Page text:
I’ll own up to it; I love the attention. And I was very little when I realized how easy it is to engage or enchant someone when you’re excited and happy about being with them. Throughout my life, this has evolved into I love of making people happy. There’s a reason I laugh at people laughing, even if I don’t know what’s funny. I love brighten someone’s day, or making someone smile, or cheering someone up, or any kind of happiness or giggling or fun. So that’s another thing. I love to brighten. I need to brighten. I figure that we are all called to spread God’s love to those around us. The best way I know how to do that is making people happy, even if it’s something as silly as:

A bear walks into the McDonalds and says, “Can I have a Big….Mac?” and the man at the register says, “What’s with the big pause?” and the bear answers, “I’m a bear…” as he raises his paws. 🙂

That’s my thing.


I just generally want to make a difference. That’s all I really have to say about it. And if I, Marianne Brown can only come up with this much, you know it’s simple.

The Life of God’s Children

There’s a reason I say “the life” instead of “the lives.” I think that we are so closely connected, and that we are made to relate with each other, therefore we’ve all kind of got the same life. And God’s children is everybody. Some people might tell you differently, but it’s everybody.

To have a mission statement, or something similar, is a way to measure yourself. To see if you’re doing what you need to be doing. Wendie says it gives her permission to say no to anything that doesn’t fit into believing, creating, and illuminating hope in God’s community. If it doesn’t embrace, brighten or influence – I probably can find something better.

This maybe not be the best way to start talking about a Journey, but it’s important all the same. You need a filter. Something to keep you on track. You don’t want to end up in the bike lane.


Homosexuality in The Church: what are we doing?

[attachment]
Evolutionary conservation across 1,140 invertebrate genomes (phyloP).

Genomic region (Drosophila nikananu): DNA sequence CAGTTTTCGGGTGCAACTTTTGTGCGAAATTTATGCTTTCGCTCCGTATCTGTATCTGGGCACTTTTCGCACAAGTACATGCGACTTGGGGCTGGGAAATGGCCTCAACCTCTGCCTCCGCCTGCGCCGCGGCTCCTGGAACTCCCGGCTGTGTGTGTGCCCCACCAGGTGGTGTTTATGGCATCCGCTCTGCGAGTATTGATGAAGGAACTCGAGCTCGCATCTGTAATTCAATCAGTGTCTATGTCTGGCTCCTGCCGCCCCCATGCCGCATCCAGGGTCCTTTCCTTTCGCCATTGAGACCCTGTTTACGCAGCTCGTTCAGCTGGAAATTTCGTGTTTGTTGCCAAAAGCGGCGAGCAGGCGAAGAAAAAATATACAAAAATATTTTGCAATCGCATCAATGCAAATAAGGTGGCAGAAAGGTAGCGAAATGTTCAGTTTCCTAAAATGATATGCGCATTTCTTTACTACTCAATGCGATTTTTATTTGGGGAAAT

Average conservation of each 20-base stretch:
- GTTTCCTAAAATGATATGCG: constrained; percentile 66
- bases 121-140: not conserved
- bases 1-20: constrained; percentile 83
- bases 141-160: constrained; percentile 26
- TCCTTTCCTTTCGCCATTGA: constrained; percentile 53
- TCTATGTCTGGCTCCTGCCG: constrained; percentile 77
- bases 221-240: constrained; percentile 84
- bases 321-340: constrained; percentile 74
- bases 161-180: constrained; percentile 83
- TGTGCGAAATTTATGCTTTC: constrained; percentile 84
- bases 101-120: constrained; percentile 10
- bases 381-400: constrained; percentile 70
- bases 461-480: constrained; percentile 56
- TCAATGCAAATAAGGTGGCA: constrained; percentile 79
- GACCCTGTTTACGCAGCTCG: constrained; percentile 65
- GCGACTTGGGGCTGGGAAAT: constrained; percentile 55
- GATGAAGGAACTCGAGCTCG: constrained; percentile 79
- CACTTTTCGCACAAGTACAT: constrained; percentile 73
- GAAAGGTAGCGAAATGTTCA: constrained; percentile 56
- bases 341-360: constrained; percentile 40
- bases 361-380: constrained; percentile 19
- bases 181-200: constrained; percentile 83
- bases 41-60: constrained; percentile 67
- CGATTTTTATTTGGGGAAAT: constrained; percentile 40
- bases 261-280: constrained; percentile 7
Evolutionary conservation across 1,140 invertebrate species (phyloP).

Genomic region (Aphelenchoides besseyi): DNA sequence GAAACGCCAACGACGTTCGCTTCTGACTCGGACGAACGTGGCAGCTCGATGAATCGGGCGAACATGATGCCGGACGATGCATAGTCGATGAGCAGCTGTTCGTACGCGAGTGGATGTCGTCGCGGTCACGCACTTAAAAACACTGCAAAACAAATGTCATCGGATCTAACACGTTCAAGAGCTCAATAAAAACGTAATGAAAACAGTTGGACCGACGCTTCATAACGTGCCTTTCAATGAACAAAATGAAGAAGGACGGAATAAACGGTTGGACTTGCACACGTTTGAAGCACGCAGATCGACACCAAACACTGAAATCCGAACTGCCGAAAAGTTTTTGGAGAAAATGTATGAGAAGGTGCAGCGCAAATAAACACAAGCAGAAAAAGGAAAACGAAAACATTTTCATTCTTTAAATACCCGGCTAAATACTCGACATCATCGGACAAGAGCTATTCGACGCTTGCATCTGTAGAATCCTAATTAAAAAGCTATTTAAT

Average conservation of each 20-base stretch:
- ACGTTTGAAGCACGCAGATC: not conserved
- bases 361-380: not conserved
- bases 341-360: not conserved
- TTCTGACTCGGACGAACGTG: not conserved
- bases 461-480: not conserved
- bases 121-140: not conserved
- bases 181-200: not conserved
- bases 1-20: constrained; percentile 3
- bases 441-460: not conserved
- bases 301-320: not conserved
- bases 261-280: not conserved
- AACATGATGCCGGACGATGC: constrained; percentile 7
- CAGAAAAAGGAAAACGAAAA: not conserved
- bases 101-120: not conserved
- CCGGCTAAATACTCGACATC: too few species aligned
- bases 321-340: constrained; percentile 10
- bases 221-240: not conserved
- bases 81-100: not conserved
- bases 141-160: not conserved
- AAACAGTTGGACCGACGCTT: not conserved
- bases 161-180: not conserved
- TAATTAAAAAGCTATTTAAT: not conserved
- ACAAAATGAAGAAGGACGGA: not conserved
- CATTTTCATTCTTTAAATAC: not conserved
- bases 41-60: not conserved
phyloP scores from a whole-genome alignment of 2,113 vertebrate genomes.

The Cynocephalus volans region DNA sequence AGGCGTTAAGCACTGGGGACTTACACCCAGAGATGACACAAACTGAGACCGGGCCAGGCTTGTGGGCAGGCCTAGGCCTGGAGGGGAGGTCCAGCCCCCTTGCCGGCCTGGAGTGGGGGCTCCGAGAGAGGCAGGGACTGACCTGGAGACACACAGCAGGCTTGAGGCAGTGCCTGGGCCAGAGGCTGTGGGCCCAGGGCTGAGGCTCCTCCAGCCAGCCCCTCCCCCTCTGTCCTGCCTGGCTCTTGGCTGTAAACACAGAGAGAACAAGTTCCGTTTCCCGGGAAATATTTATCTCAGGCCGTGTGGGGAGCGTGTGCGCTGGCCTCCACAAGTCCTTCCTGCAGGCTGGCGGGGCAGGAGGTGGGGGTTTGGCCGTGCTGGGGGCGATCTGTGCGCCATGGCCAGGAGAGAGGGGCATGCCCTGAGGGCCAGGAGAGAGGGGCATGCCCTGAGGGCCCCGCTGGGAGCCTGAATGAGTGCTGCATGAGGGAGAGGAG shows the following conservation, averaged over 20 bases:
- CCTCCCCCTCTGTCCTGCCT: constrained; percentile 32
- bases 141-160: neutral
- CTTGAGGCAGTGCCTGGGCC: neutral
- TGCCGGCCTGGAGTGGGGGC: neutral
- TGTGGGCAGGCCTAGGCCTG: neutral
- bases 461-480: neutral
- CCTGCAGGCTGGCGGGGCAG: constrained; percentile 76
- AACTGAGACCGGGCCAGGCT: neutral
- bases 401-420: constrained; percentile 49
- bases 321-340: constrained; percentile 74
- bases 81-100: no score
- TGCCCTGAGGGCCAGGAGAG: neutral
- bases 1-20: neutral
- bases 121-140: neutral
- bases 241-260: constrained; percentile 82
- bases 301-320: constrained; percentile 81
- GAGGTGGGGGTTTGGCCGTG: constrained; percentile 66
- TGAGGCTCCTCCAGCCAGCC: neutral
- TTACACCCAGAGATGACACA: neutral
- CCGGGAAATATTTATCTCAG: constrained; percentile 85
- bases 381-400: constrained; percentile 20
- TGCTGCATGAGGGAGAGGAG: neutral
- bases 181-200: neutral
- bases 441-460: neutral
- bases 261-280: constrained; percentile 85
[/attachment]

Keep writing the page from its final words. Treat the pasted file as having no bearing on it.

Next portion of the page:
As far back as history can dictate, humans have believed in something bigger than themselves. Religion, especially Christianity, has shaped laws, political systems and policies carried out by both the government and individuals. The church needs to avoid hypocrisy, ideology, and political swaying of theology to maintain its integrity as an organization of love and acceptance.                                   The church often allows its initial feelings toward homosexual behavior to induce hypocrisy. The United Methodist Church’s slogan is “open hearts, open minds, open doors” (Hefland). This implies that all are welcome to be a loved and accepted neighbor in its community. Therefore, it must always be the church’s goal to be an open sanctuary for all. Is this openness not applicable to homosexuals? Homosexuality is “about love, not about sex” (qtd. in Billitteri). Feelings toward gay sex can cause people in the church to very easily lose sight of the beauty within homosexuality. Same-sex partners spending the rest of their lives together are just as noble or romantic as any other matrimony. The church often uses minor differences to pass judgment. Some organizations, such as the Interfaith Alliance, draw on “shared religious principles to challenge those who manipulate religion to promote an extreme political agenda based on false gospel…This false gospel threatens our families, our values, and our future” (Briggs). Many Christians cling to scraps of scripture to support their personal beliefs rather than basing their opinions on scripture as a whole. It is hypocritical to twist beliefs to wave them as a sign of another’s wrongs, for disables the purpose of believing in love and acceptance. Sadly, this is not uncommon: believers often reduce themselves below the loving expectations set for them.